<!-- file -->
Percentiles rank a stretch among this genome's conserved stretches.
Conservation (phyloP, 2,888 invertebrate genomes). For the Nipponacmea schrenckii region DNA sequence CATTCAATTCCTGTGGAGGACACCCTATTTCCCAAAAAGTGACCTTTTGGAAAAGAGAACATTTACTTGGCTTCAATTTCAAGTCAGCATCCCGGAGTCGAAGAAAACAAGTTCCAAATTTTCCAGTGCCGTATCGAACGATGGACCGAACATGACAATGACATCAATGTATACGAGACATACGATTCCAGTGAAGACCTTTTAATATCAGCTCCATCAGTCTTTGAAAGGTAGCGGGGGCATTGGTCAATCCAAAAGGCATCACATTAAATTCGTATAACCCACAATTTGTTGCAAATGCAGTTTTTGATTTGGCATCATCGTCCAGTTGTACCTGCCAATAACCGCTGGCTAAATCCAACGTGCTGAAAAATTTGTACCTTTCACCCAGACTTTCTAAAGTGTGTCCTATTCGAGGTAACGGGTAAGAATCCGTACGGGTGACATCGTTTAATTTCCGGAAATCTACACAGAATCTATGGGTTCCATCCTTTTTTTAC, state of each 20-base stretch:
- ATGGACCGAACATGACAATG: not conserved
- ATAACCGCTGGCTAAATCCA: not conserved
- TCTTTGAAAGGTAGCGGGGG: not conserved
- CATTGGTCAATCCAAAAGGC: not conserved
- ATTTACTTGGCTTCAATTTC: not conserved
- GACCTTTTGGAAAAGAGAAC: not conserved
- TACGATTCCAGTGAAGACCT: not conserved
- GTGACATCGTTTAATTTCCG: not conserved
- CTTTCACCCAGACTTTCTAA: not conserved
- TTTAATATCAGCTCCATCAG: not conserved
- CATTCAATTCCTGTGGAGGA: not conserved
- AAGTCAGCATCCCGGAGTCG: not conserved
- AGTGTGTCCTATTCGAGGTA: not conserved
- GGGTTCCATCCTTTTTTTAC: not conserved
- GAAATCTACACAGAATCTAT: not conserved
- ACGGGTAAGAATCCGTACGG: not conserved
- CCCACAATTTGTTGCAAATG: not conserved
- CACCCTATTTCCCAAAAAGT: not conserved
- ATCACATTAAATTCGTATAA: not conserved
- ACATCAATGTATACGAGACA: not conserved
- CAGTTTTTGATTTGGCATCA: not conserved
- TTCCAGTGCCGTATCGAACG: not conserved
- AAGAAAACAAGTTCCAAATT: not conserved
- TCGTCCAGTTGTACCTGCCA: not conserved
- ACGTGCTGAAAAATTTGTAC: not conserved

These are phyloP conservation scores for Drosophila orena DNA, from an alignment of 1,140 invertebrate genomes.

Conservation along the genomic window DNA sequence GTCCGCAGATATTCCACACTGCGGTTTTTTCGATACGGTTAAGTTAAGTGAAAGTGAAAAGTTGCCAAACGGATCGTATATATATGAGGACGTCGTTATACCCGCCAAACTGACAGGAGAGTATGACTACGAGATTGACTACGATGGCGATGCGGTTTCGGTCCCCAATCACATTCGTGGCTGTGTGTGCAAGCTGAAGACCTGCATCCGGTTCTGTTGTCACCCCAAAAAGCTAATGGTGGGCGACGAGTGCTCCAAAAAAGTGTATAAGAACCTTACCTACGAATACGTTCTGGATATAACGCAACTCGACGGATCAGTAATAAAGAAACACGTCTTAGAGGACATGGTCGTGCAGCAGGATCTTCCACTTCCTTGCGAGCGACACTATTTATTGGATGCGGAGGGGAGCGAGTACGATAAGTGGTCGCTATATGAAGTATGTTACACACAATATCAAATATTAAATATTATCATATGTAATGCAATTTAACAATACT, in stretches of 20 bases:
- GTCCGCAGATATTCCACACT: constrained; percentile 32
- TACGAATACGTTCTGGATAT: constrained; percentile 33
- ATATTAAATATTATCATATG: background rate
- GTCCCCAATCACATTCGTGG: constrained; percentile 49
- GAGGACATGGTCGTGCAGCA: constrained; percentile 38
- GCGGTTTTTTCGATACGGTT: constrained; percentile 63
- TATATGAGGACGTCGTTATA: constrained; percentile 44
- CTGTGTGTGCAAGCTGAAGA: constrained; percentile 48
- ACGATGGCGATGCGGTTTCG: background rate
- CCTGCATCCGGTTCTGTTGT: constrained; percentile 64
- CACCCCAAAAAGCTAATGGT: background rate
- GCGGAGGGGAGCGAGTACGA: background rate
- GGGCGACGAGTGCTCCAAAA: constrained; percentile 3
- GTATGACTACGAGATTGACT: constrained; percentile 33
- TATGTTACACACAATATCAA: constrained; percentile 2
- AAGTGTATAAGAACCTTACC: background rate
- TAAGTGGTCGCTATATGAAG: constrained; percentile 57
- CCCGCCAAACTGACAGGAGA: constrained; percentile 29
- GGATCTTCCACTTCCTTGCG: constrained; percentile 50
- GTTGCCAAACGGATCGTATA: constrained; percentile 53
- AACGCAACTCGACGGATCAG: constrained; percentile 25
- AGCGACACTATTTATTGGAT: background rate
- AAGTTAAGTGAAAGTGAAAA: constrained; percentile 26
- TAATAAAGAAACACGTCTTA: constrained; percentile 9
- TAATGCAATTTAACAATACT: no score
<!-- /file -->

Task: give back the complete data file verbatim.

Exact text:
Percentiles rank a stretch among this genome's conserved stretches.
Conservation (phyloP, 2,888 invertebrate genomes). For the Nipponacmea schrenckii region DNA sequence CATTCAATTCCTGTGGAGGACACCCTATTTCCCAAAAAGTGACCTTTTGGAAAAGAGAACATTTACTTGGCTTCAATTTCAAGTCAGCATCCCGGAGTCGAAGAAAACAAGTTCCAAATTTTCCAGTGCCGTATCGAACGATGGACCGAACATGACAATGACATCAATGTATACGAGACATACGATTCCAGTGAAGACCTTTTAATATCAGCTCCATCAGTCTTTGAAAGGTAGCGGGGGCATTGGTCAATCCAAAAGGCATCACATTAAATTCGTATAACCCACAATTTGTTGCAAATGCAGTTTTTGATTTGGCATCATCGTCCAGTTGTACCTGCCAATAACCGCTGGCTAAATCCAACGTGCTGAAAAATTTGTACCTTTCACCCAGACTTTCTAAAGTGTGTCCTATTCGAGGTAACGGGTAAGAATCCGTACGGGTGACATCGTTTAATTTCCGGAAATCTACACAGAATCTATGGGTTCCATCCTTTTTTTAC, state of each 20-base stretch:
- ATGGACCGAACATGACAATG: not conserved
- ATAACCGCTGGCTAAATCCA: not conserved
- TCTTTGAAAGGTAGCGGGGG: not conserved
- CATTGGTCAATCCAAAAGGC: not conserved
- ATTTACTTGGCTTCAATTTC: not conserved
- GACCTTTTGGAAAAGAGAAC: not conserved
- TACGATTCCAGTGAAGACCT: not conserved
- GTGACATCGTTTAATTTCCG: not conserved
- CTTTCACCCAGACTTTCTAA: not conserved
- TTTAATATCAGCTCCATCAG: not conserved
- CATTCAATTCCTGTGGAGGA: not conserved
- AAGTCAGCATCCCGGAGTCG: not conserved
- AGTGTGTCCTATTCGAGGTA: not conserved
- GGGTTCCATCCTTTTTTTAC: not conserved
- GAAATCTACACAGAATCTAT: not conserved
- ACGGGTAAGAATCCGTACGG: not conserved
- CCCACAATTTGTTGCAAATG: not conserved
- CACCCTATTTCCCAAAAAGT: not conserved
- ATCACATTAAATTCGTATAA: not conserved
- ACATCAATGTATACGAGACA: not conserved
- CAGTTTTTGATTTGGCATCA: not conserved
- TTCCAGTGCCGTATCGAACG: not conserved
- AAGAAAACAAGTTCCAAATT: not conserved
- TCGTCCAGTTGTACCTGCCA: not conserved
- ACGTGCTGAAAAATTTGTAC: not conserved

These are phyloP conservation scores for Drosophila orena DNA, from an alignment of 1,140 invertebrate genomes.

Conservation along the genomic window DNA sequence GTCCGCAGATATTCCACACTGCGGTTTTTTCGATACGGTTAAGTTAAGTGAAAGTGAAAAGTTGCCAAACGGATCGTATATATATGAGGACGTCGTTATACCCGCCAAACTGACAGGAGAGTATGACTACGAGATTGACTACGATGGCGATGCGGTTTCGGTCCCCAATCACATTCGTGGCTGTGTGTGCAAGCTGAAGACCTGCATCCGGTTCTGTTGTCACCCCAAAAAGCTAATGGTGGGCGACGAGTGCTCCAAAAAAGTGTATAAGAACCTTACCTACGAATACGTTCTGGATATAACGCAACTCGACGGATCAGTAATAAAGAAACACGTCTTAGAGGACATGGTCGTGCAGCAGGATCTTCCACTTCCTTGCGAGCGACACTATTTATTGGATGCGGAGGGGAGCGAGTACGATAAGTGGTCGCTATATGAAGTATGTTACACACAATATCAAATATTAAATATTATCATATGTAATGCAATTTAACAATACT, in stretches of 20 bases:
- GTCCGCAGATATTCCACACT: constrained; percentile 32
- TACGAATACGTTCTGGATAT: constrained; percentile 33
- ATATTAAATATTATCATATG: background rate
- GTCCCCAATCACATTCGTGG: constrained; percentile 49
- GAGGACATGGTCGTGCAGCA: constrained; percentile 38
- GCGGTTTTTTCGATACGGTT: constrained; percentile 63
- TATATGAGGACGTCGTTATA: constrained; percentile 44
- CTGTGTGTGCAAGCTGAAGA: constrained; percentile 48
- ACGATGGCGATGCGGTTTCG: background rate
- CCTGCATCCGGTTCTGTTGT: constrained; percentile 64
- CACCCCAAAAAGCTAATGGT: background rate
- GCGGAGGGGAGCGAGTACGA: background rate
- GGGCGACGAGTGCTCCAAAA: constrained; percentile 3
- GTATGACTACGAGATTGACT: constrained; percentile 33
- TATGTTACACACAATATCAA: constrained; percentile 2
- AAGTGTATAAGAACCTTACC: background rate
- TAAGTGGTCGCTATATGAAG: constrained; percentile 57
- CCCGCCAAACTGACAGGAGA: constrained; percentile 29
- GGATCTTCCACTTCCTTGCG: constrained; percentile 50
- GTTGCCAAACGGATCGTATA: constrained; percentile 53
- AACGCAACTCGACGGATCAG: constrained; percentile 25
- AGCGACACTATTTATTGGAT: background rate
- AAGTTAAGTGAAAGTGAAAA: constrained; percentile 26
- TAATAAAGAAACACGTCTTA: constrained; percentile 9
- TAATGCAATTTAACAATACT: no score